We had hired hockey superstar Mark Messier in June 2006, to promote COLD-FX in the United States. I admired Mark in so many ways—a great centre and captain on the Oilers, Canucks, and New York Rangers; a leader; a philanthropist; and a gentleman with great family values. He worked very hard and was always full of energy when we worked together. He was genuinely interested in staying healthy and helping others to improve their health. On one of my trips to New York, he took me to one of his philanthropic initiatives, Hackensack University Medical Center in New Jersey, where a whole building and play area bearing his name was built for children with cancer. At the Mark Messier Skyway for Tomorrow’s Children, Mark had transformed the skyway into a hockey fantasyland, complete with interactive videos, games, and personal memorabilia marking some of his most memorable NHL milestones for the kids to enjoy. Mark walked around greeting some of the children—I could see he was genuinely interested in them. Knowing how important science and clinical studies were to our business, Mark helped us make connections with the hospital’s infectious disease and immunology experts, with whom we collaborated and did another clinical trial on COLD-FX, this time using the doctors, nurses, and workers in the hospital.
Being around Mark was very exciting. For one thing, he and his entire family loved COLD-FX, its story, and the science behind it. He visited our lab, talking to our scientists and jokingly pretended he was a scientist. He listened intently to learn the science of COLD-FX, how it worked on the immune system. When I explained to him how COLD-FX activated the immune cells, serving as a first line of defence against viral invasion, he thought for a moment and said to me, “You mean it works on immune cells to form a firewall?” I replied, “Yes, exactly!” How clever and appropriate of Mark to use immune “firewall” as a layman term.
Once, on the spur of the moment after a day of meetings and dinner in Chicago, Mark asked Norm and me if we wanted to go to a playoff game in North Carolina the next day. We did, so we innocently asked him which airport we should reroute our tickets to. He told us to just be ready in the hotel lobby at 6 a.m. He drove us out to the airport and to a private area, where we jumped aboard his private plane, and with Mark and his family we flew to that play-off game in North Carolina. What a thrill. It was Game 5 of the Stanley Cup finals with the Edmonton Oilers and Carolina Hurricanes! I enthusiastically put on an Oilers jersey, ignored a few boos from the audience, and cheered for the Oilers. Too bad they lost this crucial game, but I was still proud of them for making it that far. Mark even arranged for me to ride on the flight back to Edmonton with the Oilers that same night.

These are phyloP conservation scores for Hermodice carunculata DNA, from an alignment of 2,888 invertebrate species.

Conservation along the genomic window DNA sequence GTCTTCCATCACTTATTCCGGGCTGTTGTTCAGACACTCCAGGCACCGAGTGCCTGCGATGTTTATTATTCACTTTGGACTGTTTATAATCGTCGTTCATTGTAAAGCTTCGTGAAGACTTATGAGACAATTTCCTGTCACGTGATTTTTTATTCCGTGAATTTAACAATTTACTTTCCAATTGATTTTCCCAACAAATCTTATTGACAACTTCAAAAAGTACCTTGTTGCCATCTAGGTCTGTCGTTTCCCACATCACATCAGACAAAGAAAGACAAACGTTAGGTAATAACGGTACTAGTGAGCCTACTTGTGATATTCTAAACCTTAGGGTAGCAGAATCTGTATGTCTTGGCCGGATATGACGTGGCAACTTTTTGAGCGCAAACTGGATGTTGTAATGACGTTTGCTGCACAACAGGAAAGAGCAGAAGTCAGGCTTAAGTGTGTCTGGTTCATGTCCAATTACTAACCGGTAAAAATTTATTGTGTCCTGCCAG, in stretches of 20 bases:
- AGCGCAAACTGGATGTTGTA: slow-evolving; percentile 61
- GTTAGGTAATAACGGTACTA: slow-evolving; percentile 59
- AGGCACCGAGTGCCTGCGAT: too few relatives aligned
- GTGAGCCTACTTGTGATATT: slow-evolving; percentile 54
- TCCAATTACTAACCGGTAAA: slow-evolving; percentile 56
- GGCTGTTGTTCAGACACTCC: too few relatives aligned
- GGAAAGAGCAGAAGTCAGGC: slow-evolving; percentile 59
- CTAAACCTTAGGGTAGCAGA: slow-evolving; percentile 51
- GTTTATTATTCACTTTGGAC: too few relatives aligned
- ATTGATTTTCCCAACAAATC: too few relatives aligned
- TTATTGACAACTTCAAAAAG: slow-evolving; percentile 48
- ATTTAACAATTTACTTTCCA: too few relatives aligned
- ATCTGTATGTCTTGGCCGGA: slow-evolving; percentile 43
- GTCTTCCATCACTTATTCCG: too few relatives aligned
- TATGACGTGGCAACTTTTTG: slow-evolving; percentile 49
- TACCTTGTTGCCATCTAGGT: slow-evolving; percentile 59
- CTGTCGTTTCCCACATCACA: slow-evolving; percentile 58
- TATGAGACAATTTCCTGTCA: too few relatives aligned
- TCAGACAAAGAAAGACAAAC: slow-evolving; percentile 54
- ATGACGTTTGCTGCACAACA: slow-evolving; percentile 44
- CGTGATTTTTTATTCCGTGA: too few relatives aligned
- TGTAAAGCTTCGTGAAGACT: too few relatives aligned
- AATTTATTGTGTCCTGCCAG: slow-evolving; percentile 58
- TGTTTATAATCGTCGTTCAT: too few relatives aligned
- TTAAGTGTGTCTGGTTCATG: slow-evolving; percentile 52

But it was another encounter with Mark in New York that sticks in my mind. I was attending a hockey game with him that night. Apparently my people and his had discussed the possibility of me appearing with him on the ice at Madison Square Garden. But wrapped up in the entrepreneurial bubble (sales, contracts, science, work), I typically hadn’t been paying attention to what they were planning. Suddenly, during the intermission, Mark turned to me and said, “Okay, Jackie, time to walk out to centre ice with me.” I froze in fear. I was terrified I would slip and fall on the ice. But who can say no to Moose? He was so beloved by the New York fans. So I walked out and stood there, awed as the crowds cheered the great Mark Messier with his nickname: “Moose! Moose! Moose!” I thought for a moment they were saying “Boo! Boo! Boo!” to me. But they didn’t even notice me. It was Mark’s moment, and I was just dazzled to have been included. That’s where a great Canadian cold remedy can take you. Right to centre ice.
I didn’t know then, that even off the ice, I was about to slip and fall in other ways.